Sugar has always been a target for the "food police," who warn that it leads to tooth decay, diabetes and obesity. So far that's failed to curb America's appetite for sweets. But new research links sugar with an increased risk of heart disease. This may make it harder to stay sweet on sugar.
According to the U.S. Department of Agriculture, the average American consumed the equivalent of 25 teaspoons of sugar a day in 1970. By 2005, the number rose to nearly 30 teaspoons a day. That adds an extra 76 calories a day, much of it from high-fructose corn syrup.
It's no coincidence that America's waistline began to expand during this period, fueling our worrisome epidemic of diabetes.
Americans also increased their consumption of caloric soft drinks by 70% between 1970 and 2000.
So what are the top sources of added sugar in Americans' diets?
- Candy and table sugar
- Cakes, pies and cookies
- Fruit drinks
- Ice cream, sweetened yogurt and flavored milk
- Sweetened cereals and breads
(Source: Johnson et al. "Dietary sugars intake and cardiovascualr health: a scientific statement from the American Heart Association." Circulation. 2009; 120:1011.)
By itself, sugar doesn't harm the heart. But that doesn't mean it's safe. Sugar is bad for you because it increases problems that lead to heart disease. These include:
Obesity adds to many health problems, ranging from heart disease and high blood pressure to arthritis and prostate cancer. In all, obesity and overweight account for about 216,000 deaths in the United States each year; that's about one of every 10 deaths.
Obesity is a complex problem with many causes. Still, there's no denying that excess calories contribute to obesity, and that added sugar is a major source of excess (and empty) calories. Between the 1970s and the 2000s, the average American man's diet added 500 calories a day, more than enough to account for the rise in obesity that occurred during these same years. Fifteen percent of the extra calories comes from sugar, especially sugar-sweetened drinks (soft drinks, fruit drinks, energy drinks, and vitamin water drinks).
Type 2 diabetes has increased in parallel with obesity. Sugar-sweetened drinks appear to play an important role. A Harvard study of over 40,000 men linked a high intake of sugar-sweetened drinks to a 24% increase in the risk of type 2 diabetes.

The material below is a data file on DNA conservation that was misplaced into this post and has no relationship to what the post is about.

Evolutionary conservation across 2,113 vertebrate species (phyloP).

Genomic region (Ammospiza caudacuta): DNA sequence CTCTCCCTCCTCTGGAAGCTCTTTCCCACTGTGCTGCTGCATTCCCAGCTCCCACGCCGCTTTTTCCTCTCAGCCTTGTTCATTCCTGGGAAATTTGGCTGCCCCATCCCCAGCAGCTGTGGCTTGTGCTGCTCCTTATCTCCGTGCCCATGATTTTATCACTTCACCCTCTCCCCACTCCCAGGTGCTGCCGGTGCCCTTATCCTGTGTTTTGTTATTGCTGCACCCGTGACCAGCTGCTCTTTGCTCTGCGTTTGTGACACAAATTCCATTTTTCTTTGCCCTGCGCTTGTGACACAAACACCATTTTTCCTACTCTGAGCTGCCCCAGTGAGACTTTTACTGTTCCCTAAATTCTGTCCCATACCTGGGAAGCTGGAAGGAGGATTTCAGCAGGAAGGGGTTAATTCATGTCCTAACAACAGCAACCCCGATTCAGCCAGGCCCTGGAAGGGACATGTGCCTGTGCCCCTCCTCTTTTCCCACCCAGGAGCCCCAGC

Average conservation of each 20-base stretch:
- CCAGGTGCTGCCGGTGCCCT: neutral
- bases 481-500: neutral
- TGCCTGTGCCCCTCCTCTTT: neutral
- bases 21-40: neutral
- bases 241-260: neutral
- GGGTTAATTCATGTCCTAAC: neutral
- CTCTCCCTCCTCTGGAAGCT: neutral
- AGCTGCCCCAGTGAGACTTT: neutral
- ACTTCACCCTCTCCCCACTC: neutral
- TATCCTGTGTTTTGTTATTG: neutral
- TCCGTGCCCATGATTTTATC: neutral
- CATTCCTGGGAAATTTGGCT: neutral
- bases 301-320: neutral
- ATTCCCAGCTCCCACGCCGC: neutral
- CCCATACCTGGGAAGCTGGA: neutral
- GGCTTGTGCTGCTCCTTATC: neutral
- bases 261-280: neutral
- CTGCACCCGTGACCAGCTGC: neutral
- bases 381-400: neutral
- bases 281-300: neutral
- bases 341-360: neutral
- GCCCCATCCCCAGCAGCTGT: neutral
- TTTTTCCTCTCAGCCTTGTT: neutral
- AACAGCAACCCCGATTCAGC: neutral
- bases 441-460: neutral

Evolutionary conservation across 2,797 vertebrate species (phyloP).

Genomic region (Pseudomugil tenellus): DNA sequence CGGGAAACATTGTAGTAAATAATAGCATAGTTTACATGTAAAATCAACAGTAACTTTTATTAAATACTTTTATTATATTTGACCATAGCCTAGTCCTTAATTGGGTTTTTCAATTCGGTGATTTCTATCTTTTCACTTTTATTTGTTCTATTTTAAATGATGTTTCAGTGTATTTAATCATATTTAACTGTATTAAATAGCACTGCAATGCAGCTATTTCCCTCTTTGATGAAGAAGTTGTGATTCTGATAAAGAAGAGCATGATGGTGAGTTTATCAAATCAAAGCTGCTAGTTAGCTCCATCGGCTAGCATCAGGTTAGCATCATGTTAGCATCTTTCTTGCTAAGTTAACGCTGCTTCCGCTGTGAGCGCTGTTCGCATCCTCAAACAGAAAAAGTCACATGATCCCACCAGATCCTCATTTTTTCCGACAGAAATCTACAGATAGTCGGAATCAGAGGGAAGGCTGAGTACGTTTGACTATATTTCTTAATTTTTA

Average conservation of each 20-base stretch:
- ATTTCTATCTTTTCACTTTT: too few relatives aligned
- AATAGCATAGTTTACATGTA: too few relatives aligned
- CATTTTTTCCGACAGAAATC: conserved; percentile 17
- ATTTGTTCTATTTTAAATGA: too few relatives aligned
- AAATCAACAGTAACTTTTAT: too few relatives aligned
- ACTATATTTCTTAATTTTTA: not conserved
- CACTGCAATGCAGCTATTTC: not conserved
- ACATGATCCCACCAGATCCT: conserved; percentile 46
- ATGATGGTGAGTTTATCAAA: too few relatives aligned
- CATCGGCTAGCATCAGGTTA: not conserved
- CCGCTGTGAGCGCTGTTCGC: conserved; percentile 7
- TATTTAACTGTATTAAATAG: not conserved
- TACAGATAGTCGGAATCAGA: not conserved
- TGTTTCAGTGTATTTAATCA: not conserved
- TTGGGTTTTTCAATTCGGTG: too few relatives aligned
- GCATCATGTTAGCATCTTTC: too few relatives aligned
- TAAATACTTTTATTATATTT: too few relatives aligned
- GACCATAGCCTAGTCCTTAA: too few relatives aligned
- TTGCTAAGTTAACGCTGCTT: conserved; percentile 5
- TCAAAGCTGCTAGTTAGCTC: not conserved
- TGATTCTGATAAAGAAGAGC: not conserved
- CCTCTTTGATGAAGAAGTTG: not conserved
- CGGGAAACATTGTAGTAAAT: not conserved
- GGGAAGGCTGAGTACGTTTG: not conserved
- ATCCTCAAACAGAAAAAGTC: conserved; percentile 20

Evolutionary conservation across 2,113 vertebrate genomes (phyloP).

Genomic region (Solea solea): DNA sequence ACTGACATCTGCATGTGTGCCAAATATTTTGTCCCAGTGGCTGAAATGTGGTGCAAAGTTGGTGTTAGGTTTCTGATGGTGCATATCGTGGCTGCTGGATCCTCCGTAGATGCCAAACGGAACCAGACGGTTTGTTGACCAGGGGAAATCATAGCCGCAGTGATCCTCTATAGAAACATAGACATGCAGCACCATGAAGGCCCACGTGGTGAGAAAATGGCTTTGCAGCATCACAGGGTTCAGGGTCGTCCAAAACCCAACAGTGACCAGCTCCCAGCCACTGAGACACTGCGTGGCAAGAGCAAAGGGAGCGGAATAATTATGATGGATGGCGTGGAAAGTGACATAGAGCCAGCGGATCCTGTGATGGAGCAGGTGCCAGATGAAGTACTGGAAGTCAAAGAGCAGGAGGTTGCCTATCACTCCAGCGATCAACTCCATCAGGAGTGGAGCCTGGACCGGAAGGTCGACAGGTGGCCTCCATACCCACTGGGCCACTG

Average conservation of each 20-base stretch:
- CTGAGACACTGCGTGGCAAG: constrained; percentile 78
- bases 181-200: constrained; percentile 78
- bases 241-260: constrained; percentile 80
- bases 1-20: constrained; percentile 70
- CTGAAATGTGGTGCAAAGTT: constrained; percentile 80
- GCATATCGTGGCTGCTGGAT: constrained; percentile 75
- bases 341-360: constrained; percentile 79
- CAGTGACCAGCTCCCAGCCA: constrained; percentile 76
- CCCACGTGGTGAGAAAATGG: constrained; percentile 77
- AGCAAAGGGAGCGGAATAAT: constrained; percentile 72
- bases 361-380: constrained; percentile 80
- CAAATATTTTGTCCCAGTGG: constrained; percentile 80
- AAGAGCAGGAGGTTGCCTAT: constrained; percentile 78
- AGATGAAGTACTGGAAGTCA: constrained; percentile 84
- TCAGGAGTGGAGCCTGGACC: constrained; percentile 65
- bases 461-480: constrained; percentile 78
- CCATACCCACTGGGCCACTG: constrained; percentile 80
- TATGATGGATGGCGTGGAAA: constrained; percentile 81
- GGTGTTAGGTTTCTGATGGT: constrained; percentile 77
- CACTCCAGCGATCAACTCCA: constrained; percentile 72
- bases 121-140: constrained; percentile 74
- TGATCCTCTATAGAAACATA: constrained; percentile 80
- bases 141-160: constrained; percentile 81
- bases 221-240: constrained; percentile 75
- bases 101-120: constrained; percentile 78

Like obesity and diabetes, cholesterol is a major cardiac risk factor. Although there is only modest evidence that sugar raises LDL ("bad") cholesterol, there is strong evidence that it lowers HDL ("good") cholesterol and raises triglycerides.
4. Blood pressure
The major dietary cause of high blood pressure (hypertension) is excessive sodium, or salt. Large amounts of alcohol and low amounts of calcium and potassium also play a role. Until recently, sugar has not gotten the blame it deserves. Two major studies should change that.
One linked each daily serving of a sugar-sweetened beverage with a 1.6 mm Hg rise in systolic and a 1.1 mm Hg rise in diastolic blood pressure. The other found that the trend can be reversed. Over an 18-month period, people who cut out just 1 sugary drink a day lowered their systolic blood pressure by an average of 1.8 mm Hg and their diastolic pressure by 1.1 mm Hg. The benefit remained even after the researchers took other factors that affect blood pressure into account. These blood pressure improvements may not seem like much, but in an earlier study of dietary sodium and blood pressure, similar blood pressure reductions reduced the risk of cardiovascular events by 25% to 30%.
5. Metabolic syndrome
Individual cardiac risk factors are bad enough, but combinations are even worse. The metabolic syndrome is just such a cluster of risk factors, and it signals a sharp increase in the risk of heart attack and stroke. A study of 6,039 middle-aged people found that those who averaged more than one soft drink a day were 44% more likely to develop the metabolic syndrome than those averaging less than one soft drink a day.
6. Heart attack